ASLA Boosts Support for BIPOC Women Pursuing Landscape Architecture Studies with New Program


the ASLA Fund, the charitable foundation of the American Society of Landscape Architects, has launched an initiative to address systemic inequities in the profession while encouraging women of diverse ethnic and racial backgrounds to become licensed landscape architects. As noted in a Press release announcing the Women of Color Licensure Advancement Programonly 7% of registered landscape architects are non-white and 30% are women according to Council Record data from the Council of Landscape Architectural Registration Board (CLARB).

In its first year, the program will provide 10 BIPOC women with a two-year “tailored experience” that includes $3,500 to cover the cost of the four sections of the Landscape Architecture Registration Examination (LEAR) as well as prep courses, relevant resources, and mentorship from a licensed landscape architect. The application period ends on April 1, 2022.

“The statistics are telling, and it’s important that we make major strides to ensure that the makeup of the profession closely reflects the communities it serves,” ASLA President Eugenia Martin, FASLA, said in a statement. “We need to close these gaps, and women of color getting licensure are part of the solution.”

Data extracted from the last United States Census compared to the racial and ethnic makeup of ASLA’s own members paints an equally bleak picture. As detailed in the announcement, approximately 18.5% of the US population identifies as Hispanic or Latino, while 6% of ASLA members do. About 13.4% of the population identifies as African American, but only 2.14% of ASLA members do. Residents identifying as American Indian or Alaska Native make up 1.3% of the US population, while only 0.45% of ASLA members identify as such. And while 6.3% of the US population identifies as Asian and Pacific Islander, only 13.5% of ASLA members do. (ASLA does not separate Asian members from Asian American and Pacific Islander members in its data.)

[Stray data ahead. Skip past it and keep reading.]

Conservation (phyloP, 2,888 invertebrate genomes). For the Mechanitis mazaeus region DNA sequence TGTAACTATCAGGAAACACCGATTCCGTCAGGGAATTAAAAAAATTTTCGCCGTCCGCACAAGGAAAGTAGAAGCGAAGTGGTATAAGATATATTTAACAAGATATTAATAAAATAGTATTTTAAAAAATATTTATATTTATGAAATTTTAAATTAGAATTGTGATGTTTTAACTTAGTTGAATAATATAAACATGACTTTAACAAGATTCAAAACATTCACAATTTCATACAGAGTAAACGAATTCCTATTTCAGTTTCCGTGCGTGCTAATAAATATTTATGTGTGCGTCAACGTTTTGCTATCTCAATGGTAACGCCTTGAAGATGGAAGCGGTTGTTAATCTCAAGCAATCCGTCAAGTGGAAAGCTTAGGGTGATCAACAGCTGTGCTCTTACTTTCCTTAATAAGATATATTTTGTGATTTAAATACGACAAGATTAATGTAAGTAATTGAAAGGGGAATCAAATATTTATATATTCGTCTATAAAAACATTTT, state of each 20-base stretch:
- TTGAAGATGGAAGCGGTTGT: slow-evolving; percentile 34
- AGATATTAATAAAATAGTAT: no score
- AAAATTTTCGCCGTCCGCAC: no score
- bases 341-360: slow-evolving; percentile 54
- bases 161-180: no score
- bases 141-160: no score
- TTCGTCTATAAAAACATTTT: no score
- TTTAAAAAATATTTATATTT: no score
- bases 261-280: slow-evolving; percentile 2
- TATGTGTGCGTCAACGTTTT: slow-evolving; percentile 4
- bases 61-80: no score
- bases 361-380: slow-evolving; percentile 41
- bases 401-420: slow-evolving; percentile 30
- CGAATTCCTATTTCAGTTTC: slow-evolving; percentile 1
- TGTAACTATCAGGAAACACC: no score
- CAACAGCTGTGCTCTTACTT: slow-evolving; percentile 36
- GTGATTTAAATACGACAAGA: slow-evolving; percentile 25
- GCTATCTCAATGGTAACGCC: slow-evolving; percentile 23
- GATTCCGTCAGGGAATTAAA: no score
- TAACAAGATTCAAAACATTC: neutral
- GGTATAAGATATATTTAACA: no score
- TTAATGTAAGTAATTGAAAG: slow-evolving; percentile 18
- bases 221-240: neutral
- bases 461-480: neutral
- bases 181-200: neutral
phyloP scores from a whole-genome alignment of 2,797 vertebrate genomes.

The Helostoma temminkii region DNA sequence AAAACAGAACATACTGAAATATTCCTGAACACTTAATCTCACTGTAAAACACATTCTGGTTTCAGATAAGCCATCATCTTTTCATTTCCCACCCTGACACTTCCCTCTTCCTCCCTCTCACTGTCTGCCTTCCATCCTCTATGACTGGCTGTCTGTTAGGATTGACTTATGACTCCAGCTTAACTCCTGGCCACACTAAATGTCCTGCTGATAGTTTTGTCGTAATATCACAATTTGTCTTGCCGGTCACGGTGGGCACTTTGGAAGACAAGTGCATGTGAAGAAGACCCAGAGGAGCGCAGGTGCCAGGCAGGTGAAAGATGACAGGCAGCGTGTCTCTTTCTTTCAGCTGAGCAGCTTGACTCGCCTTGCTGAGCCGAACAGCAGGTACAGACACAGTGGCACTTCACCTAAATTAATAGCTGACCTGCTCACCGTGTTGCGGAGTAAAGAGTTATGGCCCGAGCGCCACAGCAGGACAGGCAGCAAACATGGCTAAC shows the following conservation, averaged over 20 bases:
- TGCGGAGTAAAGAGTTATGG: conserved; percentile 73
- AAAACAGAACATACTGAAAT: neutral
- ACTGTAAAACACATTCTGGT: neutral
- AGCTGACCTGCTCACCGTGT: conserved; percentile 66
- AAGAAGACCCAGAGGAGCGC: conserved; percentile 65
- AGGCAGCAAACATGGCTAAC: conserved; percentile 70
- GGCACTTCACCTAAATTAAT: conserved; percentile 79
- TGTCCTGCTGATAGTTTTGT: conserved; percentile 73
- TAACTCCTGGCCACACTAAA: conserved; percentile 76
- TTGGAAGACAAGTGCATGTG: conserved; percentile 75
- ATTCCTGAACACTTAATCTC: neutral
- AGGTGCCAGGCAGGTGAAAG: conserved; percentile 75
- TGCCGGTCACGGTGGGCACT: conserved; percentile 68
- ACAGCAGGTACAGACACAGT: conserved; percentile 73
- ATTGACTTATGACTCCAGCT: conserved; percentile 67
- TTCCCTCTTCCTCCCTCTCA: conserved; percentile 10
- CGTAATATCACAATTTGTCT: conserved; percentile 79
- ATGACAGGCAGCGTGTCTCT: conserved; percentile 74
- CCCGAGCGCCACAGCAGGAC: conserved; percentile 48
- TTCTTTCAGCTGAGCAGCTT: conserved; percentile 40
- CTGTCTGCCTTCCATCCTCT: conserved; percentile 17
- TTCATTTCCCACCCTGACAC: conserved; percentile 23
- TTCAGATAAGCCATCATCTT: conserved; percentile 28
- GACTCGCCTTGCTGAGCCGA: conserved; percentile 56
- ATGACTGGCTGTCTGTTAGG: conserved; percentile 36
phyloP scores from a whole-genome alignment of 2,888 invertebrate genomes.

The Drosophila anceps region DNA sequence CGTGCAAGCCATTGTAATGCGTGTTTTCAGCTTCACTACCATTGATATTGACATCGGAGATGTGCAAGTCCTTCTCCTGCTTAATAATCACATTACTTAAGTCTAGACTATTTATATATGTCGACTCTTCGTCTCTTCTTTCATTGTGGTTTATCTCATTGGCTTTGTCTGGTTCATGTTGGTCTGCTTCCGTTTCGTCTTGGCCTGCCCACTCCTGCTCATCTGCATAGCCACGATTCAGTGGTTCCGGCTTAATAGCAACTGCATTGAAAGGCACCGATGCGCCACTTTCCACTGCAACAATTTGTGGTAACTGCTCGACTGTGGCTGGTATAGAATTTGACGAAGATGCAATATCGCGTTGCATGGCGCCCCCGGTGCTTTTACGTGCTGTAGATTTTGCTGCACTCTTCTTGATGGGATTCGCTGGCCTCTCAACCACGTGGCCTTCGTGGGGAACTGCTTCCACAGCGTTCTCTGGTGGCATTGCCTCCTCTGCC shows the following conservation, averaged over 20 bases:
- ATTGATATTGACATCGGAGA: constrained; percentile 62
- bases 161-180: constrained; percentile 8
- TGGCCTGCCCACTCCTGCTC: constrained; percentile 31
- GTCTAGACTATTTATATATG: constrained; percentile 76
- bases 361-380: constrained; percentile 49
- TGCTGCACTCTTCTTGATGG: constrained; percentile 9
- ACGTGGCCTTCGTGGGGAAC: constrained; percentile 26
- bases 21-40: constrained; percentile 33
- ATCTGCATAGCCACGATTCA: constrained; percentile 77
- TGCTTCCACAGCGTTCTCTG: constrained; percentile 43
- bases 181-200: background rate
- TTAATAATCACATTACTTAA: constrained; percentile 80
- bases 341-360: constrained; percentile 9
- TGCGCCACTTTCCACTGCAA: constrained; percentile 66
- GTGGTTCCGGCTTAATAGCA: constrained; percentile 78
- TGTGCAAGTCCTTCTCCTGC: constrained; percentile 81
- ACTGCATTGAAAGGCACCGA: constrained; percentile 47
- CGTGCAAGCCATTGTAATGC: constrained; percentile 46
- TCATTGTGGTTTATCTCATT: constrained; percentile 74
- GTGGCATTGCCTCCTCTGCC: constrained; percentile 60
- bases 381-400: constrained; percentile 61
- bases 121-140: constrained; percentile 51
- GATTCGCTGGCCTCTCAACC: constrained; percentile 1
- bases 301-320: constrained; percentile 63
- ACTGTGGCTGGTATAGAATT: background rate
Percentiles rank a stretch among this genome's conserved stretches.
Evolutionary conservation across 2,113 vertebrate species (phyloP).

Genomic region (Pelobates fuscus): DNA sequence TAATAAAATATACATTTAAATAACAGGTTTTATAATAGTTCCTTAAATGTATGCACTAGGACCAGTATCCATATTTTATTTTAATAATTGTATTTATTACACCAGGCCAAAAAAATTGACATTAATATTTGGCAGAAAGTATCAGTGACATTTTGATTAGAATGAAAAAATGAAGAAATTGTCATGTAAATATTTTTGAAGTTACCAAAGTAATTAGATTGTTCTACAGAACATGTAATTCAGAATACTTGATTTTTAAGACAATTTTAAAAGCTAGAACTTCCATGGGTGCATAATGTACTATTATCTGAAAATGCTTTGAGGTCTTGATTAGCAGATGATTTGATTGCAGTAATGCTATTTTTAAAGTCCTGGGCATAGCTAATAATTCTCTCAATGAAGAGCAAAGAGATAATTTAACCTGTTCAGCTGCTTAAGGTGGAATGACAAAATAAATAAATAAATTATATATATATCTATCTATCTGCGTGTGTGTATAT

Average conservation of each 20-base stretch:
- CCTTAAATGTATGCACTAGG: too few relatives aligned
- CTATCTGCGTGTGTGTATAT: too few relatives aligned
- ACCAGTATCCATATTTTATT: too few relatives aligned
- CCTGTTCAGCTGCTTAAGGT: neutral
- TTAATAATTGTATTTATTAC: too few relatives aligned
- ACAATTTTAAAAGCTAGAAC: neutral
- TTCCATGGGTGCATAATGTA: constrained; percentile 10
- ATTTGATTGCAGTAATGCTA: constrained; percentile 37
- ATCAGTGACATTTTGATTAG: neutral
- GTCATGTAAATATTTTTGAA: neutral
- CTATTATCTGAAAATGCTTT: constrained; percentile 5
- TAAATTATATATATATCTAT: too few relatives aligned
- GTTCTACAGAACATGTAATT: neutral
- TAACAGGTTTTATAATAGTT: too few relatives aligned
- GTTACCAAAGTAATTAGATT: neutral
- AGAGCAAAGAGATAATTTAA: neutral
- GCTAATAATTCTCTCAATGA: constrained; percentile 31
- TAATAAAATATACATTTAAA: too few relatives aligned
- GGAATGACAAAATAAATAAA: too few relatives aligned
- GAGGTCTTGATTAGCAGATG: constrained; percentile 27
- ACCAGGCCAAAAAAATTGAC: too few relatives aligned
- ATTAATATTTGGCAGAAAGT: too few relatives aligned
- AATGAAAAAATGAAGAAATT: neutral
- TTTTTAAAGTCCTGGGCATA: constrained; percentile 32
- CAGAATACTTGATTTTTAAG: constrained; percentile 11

Currently, the 123-year-old ASLA represents over 15,000 members.

Noting the existing barriers, including financial ones, faced by those seeking to become licensed landscape architects, ASLA makes it clear that it “believes that licensure is essential to protect the health, safety and welfare of be public”, while signifying a “level of professional competence”. that can “lead to greater professional and business success.”

In addition to identifying as a woman and being a person of color to qualify for the program, applicants must be a current ASLA member in good standing (or eligible for membership) and be eligible for sit on LARE in the state they are seeking license. Several expectations for applicants accepted into the program have also been established, including participation in a post-program assessment. Applications will be reviewed by the senior program manager. Selection committee.

You will find more information about the application process here.


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